Gamer Roulette: Group Gaming Guide
From Kanto to Hyrule, Mobius to Santa Destroy, Planet Reach to Little Big Planet, Cinema Student, Screenwriter, and all around gamer, Eric Parra is a bad enough dude to bring you your weekly fix on relative gaming. Whether it’s reviews, previews, or FAQ’s, matters that are professional or just personal, make sure you check Neon Tommy every week for all sorts of interesting tidbits in the world of video games. And remember, it’s dangerous to go alone.
“What is college life about?” A naïve incoming freshman may ask an older, more experienced freshman--not unlike myself. And to that I would answer that college life is about living each day with pride and enthusiasm, like a decked out University of Southern California Trojan at a UCLA Bruin’s Football game. Or that college life is about getting a fresh start and a new reputation, like an outdated comic book turned into a blockbuster movie. But mostly that college life is about getting the smash ball with Sonic and winning a match to a chorus of “cheap!” like a flock of birds that didn’t get their share of bread crumbs.
Analogies aside, one thing I have to say about college life is that it’s the best place to have some group gaming. All the kids are doing it, and you should too! “I like playing games. Games are fun!” Margaret Admire, a USC School Of Cinematic Arts and Occasional Video Game Club member commented while taking a break from her consecutive win streak in Smash Bros 64. As a counter, she added: “but usually the guys are more concerned with the games than the girls who are present, and it is very annoying that they just don’t care how much effort they put into their appearance.”
And there is more to it than the easy-to-pickup party games that get everyone to gather. There’s been many a time where groups would gather for Uncharted or Portal 2 Co-op, Call of Duty split-screen, and many a FIFA (that’s soccer if you were wondering).
“I know a lot of people at other colleges also play a lot of Smash, but I’m around a lot of FIFA, way more than I thought I’d be,” Baldur Tangvald, an Interactive Media gamer had to say. “A lot of guys are actually competitors, it’s crazy. They just sit around playing games, waiting for their turns and talking about games. It’s a gamefest.”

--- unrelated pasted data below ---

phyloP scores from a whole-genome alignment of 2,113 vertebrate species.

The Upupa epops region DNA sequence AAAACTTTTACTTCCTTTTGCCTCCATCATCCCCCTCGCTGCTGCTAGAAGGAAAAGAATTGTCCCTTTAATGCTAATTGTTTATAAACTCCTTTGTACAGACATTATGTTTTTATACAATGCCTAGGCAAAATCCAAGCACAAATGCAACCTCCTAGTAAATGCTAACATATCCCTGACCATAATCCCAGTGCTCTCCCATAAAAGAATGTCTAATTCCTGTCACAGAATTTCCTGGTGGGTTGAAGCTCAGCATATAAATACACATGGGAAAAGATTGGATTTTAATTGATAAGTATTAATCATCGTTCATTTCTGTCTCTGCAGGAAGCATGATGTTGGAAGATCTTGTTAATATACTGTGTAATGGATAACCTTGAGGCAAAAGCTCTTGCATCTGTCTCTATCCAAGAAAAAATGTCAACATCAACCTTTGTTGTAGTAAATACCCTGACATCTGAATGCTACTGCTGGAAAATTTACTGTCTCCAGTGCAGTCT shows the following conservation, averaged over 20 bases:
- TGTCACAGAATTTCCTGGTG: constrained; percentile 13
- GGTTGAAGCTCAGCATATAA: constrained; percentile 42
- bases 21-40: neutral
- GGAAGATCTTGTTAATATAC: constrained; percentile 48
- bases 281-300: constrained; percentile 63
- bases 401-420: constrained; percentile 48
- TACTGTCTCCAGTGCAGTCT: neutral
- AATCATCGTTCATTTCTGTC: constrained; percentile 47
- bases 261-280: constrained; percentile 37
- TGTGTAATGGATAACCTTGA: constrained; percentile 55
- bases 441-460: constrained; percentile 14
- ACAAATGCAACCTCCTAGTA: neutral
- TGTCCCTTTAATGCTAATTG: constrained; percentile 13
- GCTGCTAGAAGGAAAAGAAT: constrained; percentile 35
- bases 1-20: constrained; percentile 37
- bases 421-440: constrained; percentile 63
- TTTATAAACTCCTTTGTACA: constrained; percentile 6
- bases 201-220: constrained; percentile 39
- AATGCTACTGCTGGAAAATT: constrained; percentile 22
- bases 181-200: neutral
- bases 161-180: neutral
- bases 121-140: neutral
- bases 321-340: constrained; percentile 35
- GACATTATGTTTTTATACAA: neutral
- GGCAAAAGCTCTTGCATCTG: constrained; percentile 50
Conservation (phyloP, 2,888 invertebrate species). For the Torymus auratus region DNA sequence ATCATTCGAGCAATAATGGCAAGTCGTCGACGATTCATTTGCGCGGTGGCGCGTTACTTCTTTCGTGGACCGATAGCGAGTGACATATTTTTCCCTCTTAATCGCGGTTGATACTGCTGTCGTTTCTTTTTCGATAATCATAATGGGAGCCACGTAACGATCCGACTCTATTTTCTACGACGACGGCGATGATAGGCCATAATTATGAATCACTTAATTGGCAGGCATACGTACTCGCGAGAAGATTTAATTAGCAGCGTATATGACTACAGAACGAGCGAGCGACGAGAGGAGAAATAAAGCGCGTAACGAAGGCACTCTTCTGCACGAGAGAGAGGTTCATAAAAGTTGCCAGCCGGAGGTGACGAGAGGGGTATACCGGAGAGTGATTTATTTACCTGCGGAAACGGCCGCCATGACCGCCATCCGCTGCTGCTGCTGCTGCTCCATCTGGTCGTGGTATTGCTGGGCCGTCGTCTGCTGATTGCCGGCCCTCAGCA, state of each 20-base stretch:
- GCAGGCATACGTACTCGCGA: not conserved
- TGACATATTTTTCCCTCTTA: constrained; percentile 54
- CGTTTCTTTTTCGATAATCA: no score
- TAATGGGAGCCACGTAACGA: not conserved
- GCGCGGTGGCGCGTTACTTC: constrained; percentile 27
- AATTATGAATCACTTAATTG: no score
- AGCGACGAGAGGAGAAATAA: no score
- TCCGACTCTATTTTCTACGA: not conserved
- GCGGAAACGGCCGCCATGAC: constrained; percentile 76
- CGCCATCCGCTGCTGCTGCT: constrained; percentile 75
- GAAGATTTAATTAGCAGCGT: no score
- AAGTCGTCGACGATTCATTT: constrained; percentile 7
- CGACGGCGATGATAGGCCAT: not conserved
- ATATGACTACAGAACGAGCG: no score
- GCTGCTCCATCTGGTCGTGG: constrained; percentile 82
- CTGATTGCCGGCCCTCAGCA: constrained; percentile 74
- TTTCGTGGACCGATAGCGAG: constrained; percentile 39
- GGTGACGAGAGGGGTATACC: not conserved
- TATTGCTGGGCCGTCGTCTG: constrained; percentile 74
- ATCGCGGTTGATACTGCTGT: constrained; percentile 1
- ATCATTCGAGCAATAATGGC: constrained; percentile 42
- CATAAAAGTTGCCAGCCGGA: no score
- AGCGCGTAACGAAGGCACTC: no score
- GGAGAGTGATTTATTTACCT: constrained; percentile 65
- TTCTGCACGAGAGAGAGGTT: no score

But it’s not just all fun all the time. Setting up can be a hassle, which Max Palazzo, also from IM, added on a technical side, “If you want to play a multi, it’s a big deal. Over in New North we have to clear the space, set up the projector, and it can be a lot of work. But there’s a lot of people interested. I’ve been playing a lot less online gaming and more split-screen.”
You see, when you game in a giant space, with friends, roommates, or just people who happen to stumble in because your door is open, you build a sense of companionship. There is a mutuality and understanding, even if you don’t know the person or understand what’s going on with the screen. Chances are, neither does the person next to you.
Jori Lynn Richman, a freshman in Theater Arts, gave her personal analysis that, “the transition from the isolated single gaming experience to the rambunctious social setting of a group entertains and integrates gamers on a new level. The experience moves beyond that of a simple button pushing-people can watch, cheer, and challenge in a way that single gamers cannot. But all and all, it’s pretty chill.”
This isn’t just a freshman thing though. Anyone can play video games, and anyone can get a group of people to do it. But your firsttime in college is probably the best time to set things up with a bunch of strangers that totally don’t creep you out. Or at least it could be, if more people were to know about and had access to public gaming.
Miranda Due, a double major in Interactive Media and International Relations had to say, “I see too many empty lounges. There needs to be more games set up in the dorms and apartments and everyone needs to join in. Even if you’re just watching, you’re participating and everyone feels more connected.”
So what’re you waiting for? Just hook up your gamestation, open up your doors, and start playing while making a lot of noise. Assuming an RA or your neighbors or whoever doesn’t put an end to your shenanigans, maybe you can convert them into best gaming buds.